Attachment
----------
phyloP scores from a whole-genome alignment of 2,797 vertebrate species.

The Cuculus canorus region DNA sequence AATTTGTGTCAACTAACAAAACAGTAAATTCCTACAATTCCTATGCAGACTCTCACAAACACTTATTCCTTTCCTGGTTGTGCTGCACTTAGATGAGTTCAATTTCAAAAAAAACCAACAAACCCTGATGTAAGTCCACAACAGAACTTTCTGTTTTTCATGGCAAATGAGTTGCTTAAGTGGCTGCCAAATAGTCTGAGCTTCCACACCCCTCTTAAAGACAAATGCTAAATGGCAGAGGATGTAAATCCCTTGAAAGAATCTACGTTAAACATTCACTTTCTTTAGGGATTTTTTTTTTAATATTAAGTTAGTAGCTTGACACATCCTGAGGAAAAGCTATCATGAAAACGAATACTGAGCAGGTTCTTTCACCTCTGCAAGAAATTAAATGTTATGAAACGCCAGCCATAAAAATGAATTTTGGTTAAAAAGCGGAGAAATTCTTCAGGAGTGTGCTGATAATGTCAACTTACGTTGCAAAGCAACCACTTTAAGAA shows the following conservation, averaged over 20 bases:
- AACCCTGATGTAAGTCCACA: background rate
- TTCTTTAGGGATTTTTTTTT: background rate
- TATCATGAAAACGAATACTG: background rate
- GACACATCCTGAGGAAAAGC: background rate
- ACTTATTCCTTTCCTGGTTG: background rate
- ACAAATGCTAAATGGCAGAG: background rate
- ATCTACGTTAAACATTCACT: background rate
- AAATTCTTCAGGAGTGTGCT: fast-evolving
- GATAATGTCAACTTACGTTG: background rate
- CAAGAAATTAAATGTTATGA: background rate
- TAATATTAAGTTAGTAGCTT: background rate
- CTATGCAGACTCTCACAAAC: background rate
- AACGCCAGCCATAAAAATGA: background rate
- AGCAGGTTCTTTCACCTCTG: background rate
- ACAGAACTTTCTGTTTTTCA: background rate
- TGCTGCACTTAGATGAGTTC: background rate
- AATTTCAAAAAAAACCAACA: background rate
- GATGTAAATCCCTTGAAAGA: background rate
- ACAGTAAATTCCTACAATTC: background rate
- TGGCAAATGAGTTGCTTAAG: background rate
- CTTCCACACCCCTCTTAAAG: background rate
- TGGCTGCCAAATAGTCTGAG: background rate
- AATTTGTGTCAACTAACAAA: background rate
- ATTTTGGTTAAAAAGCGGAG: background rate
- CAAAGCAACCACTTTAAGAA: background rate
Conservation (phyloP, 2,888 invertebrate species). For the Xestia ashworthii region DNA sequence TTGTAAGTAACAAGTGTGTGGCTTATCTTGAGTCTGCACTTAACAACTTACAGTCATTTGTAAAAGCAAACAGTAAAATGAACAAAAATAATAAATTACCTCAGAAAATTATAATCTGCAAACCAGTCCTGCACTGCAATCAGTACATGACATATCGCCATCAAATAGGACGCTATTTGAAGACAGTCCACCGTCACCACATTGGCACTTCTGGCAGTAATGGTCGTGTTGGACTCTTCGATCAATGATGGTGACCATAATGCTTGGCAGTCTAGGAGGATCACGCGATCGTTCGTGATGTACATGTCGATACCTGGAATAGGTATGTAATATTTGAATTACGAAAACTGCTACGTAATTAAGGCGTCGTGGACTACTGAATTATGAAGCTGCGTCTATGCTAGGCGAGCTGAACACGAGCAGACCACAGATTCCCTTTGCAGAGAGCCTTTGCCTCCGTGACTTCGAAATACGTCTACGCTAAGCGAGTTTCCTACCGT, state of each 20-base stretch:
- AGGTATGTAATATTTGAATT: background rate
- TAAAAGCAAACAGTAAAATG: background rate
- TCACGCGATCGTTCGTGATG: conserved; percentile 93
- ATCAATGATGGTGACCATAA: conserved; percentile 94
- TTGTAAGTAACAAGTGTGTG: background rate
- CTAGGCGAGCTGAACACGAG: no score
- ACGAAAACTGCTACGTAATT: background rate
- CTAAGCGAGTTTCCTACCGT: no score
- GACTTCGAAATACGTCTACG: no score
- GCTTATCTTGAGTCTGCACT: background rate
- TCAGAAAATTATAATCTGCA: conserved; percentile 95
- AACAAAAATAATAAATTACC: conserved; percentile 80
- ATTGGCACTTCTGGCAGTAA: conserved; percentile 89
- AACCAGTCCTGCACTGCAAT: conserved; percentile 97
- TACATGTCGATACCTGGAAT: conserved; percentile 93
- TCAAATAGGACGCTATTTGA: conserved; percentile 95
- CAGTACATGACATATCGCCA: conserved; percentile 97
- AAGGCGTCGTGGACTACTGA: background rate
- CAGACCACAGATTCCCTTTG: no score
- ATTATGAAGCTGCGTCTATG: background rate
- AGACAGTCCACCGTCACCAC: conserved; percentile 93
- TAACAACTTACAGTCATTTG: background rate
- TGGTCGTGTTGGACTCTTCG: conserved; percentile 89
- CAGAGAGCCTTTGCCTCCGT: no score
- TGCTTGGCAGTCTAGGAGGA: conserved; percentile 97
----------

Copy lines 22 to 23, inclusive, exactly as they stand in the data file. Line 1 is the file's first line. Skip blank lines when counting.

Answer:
- TGGCAAATGAGTTGCTTAAG: background rate
- CTTCCACACCCCTCTTAAAG: background rate